At the time of creating the sculpture bronze had not been used in almost half a century for a monumental work of art. Cellini made the conscious decision to work in this medium because pouring molten metal into his cast, he was vivifying the sculpture with life-giving blood.[16] The most difficult part would be completing the entire cast all at once. Donatello’s Judith and Holofernes was already placed within the Loggia dei Lanzi in the westernmost arch.[17] While it was made out of bronze, Judith had been casted in several sections.[18] Cellini was competing against monumental works, like Michelangelo’s David and wanted to make a statement for himself and the patron, Cosimo I.

Michael Cole specifically draws attention to the process of casting the Perseus. Citing Cellini’s Vita, Cole notes how Cellini’s assistants let the metal clot and had Cellini not been present the work would have been destroyed.[19] Cole then asserts that Cellini goes beyond reviving the work, but raised the dead, in which he means that Cellini’s salvation was remelting the bronze.[20] Cellini also invokes Christ and by doing so he breathes life into the sculpture.[21] Casting the Perseus was more than meeting the demand of Cosimo I; Cellini was proving himself to Florence in a newly refurbished medium.

Cellini’s crowning work was Perseus. Cellini completed it with two different ideals in mind. He wanted to respond to the sculpture already placed within the piazza, which he did with the subject matter of Medusa reducing men to stone. Secondly, the Medici were represented by Perseus and the subject matter achieved that in the round sculpture and the relief below. Moreover in that respect, Cellini also made a statement for himself in the actual casting of Perseus. Cellini gave life with his new sculpture in his use of bronze and asserted the Medician control over the Florentine people through the Perseus motif.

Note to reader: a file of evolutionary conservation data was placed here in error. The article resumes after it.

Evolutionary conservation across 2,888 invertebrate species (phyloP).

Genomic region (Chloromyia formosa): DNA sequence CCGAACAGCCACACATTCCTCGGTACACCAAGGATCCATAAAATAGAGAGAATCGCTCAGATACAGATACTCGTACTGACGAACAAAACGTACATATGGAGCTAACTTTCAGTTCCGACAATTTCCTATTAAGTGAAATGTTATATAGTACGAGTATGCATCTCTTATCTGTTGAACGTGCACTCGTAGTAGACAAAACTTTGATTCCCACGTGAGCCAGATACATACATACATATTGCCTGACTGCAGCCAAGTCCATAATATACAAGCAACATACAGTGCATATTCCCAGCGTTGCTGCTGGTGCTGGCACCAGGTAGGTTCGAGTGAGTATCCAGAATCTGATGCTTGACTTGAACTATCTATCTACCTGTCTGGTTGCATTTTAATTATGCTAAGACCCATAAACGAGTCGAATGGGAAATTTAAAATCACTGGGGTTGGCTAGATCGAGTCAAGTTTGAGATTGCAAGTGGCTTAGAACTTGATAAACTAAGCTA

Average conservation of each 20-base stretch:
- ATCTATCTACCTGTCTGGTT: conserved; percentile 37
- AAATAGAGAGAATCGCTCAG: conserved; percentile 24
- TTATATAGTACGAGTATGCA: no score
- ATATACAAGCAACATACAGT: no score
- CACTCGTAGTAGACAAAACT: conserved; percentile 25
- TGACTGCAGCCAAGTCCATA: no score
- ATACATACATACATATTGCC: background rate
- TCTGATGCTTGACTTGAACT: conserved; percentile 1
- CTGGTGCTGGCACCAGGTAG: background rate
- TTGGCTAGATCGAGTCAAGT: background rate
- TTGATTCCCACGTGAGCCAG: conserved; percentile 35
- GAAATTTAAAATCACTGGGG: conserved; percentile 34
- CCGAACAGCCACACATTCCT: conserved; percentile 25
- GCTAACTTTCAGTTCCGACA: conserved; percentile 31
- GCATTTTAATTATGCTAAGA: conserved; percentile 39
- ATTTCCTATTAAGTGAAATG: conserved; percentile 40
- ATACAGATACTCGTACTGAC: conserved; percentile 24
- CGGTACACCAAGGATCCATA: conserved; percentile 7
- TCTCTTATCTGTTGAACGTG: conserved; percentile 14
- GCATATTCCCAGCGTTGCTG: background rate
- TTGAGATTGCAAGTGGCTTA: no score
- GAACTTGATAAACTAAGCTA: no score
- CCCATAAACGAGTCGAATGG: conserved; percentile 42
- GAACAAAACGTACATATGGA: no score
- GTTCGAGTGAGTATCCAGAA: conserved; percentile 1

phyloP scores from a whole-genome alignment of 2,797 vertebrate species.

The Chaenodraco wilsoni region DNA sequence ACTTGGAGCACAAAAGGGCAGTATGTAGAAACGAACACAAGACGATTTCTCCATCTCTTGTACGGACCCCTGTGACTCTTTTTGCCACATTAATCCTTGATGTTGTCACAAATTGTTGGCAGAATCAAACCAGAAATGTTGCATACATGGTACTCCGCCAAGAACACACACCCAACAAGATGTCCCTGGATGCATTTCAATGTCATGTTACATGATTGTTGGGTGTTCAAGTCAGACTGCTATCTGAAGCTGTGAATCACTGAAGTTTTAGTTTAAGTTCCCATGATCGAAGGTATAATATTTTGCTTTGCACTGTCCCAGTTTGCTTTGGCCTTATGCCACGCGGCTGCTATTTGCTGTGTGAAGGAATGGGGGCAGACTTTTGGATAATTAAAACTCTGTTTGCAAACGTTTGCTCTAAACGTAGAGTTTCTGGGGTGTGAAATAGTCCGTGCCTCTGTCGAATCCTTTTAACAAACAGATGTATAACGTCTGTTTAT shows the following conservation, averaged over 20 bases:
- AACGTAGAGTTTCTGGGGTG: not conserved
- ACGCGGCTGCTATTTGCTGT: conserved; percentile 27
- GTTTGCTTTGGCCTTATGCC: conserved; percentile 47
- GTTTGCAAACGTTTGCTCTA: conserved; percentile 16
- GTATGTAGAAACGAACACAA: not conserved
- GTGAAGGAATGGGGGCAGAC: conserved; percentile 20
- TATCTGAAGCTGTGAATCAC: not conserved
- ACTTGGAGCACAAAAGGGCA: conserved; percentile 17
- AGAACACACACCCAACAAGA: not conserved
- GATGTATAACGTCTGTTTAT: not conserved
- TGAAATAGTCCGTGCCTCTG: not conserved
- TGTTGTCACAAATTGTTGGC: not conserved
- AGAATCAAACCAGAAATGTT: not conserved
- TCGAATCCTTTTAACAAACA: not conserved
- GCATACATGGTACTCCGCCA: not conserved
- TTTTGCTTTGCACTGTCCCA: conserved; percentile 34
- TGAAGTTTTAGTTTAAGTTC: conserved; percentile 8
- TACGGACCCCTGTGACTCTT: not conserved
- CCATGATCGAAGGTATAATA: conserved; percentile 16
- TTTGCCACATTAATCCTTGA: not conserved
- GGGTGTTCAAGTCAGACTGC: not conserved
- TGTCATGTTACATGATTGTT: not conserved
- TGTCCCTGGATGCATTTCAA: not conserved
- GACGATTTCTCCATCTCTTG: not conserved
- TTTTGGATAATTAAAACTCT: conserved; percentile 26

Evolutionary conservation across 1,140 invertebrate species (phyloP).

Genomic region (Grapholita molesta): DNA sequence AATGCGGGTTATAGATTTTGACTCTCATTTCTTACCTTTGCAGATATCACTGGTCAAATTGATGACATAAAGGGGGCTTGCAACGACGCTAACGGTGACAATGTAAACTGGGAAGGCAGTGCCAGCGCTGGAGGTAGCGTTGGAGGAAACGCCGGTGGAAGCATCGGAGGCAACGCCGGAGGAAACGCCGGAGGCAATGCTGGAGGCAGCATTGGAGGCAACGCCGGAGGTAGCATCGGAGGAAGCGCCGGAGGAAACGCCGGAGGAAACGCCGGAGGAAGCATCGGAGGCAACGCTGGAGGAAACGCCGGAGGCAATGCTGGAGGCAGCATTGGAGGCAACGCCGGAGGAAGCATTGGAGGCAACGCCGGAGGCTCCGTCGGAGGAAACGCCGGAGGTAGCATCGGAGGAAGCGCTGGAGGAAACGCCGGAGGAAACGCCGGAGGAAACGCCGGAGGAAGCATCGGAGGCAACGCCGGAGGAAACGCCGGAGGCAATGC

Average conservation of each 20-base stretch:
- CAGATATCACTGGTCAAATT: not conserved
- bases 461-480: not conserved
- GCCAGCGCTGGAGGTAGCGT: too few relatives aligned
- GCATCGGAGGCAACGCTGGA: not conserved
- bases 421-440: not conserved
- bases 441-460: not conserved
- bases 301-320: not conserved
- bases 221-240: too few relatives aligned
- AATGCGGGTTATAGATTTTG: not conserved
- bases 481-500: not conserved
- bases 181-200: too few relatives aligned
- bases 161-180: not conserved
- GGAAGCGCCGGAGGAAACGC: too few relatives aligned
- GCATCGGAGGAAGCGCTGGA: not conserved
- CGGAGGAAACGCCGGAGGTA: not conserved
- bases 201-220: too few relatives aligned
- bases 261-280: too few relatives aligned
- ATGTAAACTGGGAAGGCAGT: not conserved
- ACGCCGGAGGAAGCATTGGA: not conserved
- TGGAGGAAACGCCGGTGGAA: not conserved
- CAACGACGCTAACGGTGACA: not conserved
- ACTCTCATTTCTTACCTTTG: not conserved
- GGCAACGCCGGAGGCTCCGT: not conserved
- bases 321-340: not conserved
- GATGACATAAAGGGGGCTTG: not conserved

Depictions by other artists


  1. Shearman, “Art or Politics,”.
  2. Shearman, p. 28.
  3. Shearman, p. 28.
  4. "Cellini's Perseus". Smarthistory at Khan Academy. Retrieved December 20, 2012.
  5. Weil-Garris, “On Pedestals,” p. 411.
  6. Weil-Garris, p. 413.
  7. Weil-Garris, p. 409.
  8. Weil-Garris, p. 411.
  9. Mandel, “Perseus and the Medici,” 175.
  10. Mandel, p. 168.
  11. Mandel, p. 168.
  12. Weil-Garris, “On Pedestals,” p. 411.
  13. Mandel, “Perseus and the Medici,” p. 175.
  14. Mandel, p. 175.
  15. Burne-Jones, “‘Andromeda’,” 211.
  16. Cole, “Cellini’s Blood,” 221.
  17. Cole, p. 217.
  18. Cole, 220.
  19. Cole, p. 221.
  20. Cole, p. 221
  21. Cole, p. 222.


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Coordinates: 43°46′09″N 11°15′21″E / 43.7692°N 11.2558°E / 43.7692; 11.2558